- d Mandelblatt et al. (2005).
- e Pignone et al. (2002). These are the means of the ratios of five studies considered by the U.S. Preventive Services Task Force.
- f Chirikos et al. (2002).
Microlevel Studies of Direct Cancer Costs
Given the methodological limitations of aggregate estimates, attention has shifted recently to microlevel studies of direct costs, in some cases to build economic burden estimates from the bottom up rather than top down and, simultaneously, to shift from prevalence to incidence-based estimates of the cumulative costs of cancer episodes. Microlevel studies have also been designed to advance our understanding of cost drivers for reimbursement and cost containment purposes. Although there is increasing interest in payments to medical care providers beyond those covered by third-party insurance, especially out-of-pocket spending by cancer patients themselves, most microlevel studies take a payer perspective. This focus is not surprising because these studies have been based on newly generated administrative claims data sets.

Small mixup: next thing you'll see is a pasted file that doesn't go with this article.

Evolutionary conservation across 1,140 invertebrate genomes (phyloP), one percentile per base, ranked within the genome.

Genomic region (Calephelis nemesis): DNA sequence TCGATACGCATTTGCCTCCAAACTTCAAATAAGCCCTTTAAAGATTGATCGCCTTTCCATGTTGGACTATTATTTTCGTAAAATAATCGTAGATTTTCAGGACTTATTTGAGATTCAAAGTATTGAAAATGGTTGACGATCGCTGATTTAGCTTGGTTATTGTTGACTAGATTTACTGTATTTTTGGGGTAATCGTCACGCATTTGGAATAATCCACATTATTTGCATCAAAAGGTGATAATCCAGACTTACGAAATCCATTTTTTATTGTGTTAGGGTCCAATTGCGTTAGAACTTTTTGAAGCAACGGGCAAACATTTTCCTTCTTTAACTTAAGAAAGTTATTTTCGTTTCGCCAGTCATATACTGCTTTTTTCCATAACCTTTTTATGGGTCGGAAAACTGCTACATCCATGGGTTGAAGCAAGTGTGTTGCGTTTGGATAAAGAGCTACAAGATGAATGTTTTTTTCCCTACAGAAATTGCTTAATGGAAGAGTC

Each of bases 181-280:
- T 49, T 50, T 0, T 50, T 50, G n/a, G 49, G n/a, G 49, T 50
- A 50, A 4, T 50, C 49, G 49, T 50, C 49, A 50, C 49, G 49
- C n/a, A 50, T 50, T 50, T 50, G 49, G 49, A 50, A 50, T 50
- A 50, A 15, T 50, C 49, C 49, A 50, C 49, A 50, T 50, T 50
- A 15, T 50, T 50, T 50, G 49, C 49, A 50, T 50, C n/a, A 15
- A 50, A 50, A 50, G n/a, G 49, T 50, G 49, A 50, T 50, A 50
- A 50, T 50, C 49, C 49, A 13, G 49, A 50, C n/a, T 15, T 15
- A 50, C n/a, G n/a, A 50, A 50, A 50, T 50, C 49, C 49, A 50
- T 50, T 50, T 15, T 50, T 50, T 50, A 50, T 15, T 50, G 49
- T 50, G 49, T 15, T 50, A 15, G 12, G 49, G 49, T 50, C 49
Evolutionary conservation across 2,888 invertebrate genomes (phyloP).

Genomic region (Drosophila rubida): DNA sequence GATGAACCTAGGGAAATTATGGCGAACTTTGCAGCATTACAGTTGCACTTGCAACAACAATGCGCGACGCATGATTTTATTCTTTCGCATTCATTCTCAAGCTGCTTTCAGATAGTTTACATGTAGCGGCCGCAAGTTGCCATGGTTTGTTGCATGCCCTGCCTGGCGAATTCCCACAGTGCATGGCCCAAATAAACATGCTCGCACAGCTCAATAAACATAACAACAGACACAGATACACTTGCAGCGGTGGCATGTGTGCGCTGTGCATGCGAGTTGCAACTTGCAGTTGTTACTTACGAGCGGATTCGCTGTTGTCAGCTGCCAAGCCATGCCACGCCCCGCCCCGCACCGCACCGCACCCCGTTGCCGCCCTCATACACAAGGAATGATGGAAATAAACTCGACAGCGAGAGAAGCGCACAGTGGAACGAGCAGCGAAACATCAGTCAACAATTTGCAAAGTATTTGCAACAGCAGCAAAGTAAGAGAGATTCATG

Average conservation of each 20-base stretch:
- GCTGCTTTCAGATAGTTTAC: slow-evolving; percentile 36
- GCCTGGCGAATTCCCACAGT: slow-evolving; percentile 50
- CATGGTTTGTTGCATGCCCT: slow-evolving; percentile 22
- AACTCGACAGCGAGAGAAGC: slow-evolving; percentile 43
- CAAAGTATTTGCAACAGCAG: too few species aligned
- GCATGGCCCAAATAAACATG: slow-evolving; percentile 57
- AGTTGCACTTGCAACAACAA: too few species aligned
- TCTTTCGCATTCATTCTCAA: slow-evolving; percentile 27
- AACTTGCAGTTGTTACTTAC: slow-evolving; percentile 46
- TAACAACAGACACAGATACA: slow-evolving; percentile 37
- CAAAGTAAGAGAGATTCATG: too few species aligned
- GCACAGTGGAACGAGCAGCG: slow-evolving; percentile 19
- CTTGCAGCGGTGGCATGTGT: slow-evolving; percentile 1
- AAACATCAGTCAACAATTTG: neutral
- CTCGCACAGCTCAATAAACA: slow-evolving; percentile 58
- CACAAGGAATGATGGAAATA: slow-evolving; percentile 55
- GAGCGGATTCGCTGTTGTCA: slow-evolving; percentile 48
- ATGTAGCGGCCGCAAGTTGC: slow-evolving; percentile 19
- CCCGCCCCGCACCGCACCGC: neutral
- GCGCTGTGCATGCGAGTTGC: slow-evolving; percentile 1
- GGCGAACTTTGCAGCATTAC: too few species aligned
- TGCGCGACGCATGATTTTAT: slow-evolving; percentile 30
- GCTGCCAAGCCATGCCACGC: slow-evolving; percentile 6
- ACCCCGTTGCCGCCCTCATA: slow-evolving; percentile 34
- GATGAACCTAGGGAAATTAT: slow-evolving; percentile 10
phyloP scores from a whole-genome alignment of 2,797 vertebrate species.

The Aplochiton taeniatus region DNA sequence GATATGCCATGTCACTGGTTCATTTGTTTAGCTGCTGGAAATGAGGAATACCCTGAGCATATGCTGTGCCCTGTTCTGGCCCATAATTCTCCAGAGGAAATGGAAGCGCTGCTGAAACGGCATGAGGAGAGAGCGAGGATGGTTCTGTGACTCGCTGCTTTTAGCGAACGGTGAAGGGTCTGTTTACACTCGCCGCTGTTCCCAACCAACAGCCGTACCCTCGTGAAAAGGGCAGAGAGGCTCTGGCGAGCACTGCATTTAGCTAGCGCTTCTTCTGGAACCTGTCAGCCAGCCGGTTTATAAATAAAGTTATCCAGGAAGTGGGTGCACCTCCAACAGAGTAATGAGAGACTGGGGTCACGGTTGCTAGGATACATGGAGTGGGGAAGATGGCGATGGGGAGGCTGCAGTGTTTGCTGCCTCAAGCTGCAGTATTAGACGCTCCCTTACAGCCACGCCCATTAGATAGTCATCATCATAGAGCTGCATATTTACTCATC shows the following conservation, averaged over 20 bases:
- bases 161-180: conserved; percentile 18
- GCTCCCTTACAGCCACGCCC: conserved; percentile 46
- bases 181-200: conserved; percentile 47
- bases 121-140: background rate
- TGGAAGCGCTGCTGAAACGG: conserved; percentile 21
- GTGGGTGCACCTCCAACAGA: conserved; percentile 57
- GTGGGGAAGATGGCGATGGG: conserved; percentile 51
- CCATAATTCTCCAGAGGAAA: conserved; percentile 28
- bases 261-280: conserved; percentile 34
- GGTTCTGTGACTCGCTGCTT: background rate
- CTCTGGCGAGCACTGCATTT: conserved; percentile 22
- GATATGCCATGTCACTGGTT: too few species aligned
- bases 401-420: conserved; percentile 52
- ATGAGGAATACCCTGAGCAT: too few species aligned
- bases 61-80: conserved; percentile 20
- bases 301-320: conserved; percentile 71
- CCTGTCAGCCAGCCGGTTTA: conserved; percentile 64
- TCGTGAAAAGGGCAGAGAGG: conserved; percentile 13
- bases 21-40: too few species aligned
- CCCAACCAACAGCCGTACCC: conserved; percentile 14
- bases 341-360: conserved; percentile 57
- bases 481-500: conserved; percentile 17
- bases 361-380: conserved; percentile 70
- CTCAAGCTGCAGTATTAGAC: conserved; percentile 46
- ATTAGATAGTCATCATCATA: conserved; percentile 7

One such data set, constructed by researchers at the U.S. National Cancer Institute, links cancer registry cases in 11 surveillance epidemiology and end results (SEER) regions to Medicare claims records at the individual patient/beneficiary level. In contrast to prevalence- based studies, these linked data permit samples of patients with confirmed cancer diagnoses to be followed analytically over the entire course of the disease episode. Direct costs (program reimbursements) can be cumulated over the disease episode, both in total and for various subcategories built up from available diagnosis and provider service codes. These cost profiles only encompass the set of services reimbursable under the insurance plan. (Medicare coverage excludes, for instance, nursing home care and, until quite recently, outpatient drugs.) A methodological limitation of most linked data sets such as SEER-Medicare is that cost profiles are often truncated or censored, on the right-side for patients still alive at the end of the observation period, and sometimes also on the left for individuals who may have been diagnosed before they became Medicare-eligible. Incomplete cost profiles have led researchers to divide the cancer episode into various phases or treatment-related periods. The most common set of phases is three-fold: the initial 6-month period following cancer diagnosis, the 6-month period immediately prior to death for decedents, and the annual costs between the initial phase and death for decedents or the end of the observation period for survivors. Differing numbers of patients thus contribute complete data for computing cumulative cost totals for each treatment phase. With the aid of projected annual survival probabilities, these phase-specific estimates can then be assembled serially to compute the lifetime costs of the cancer in question.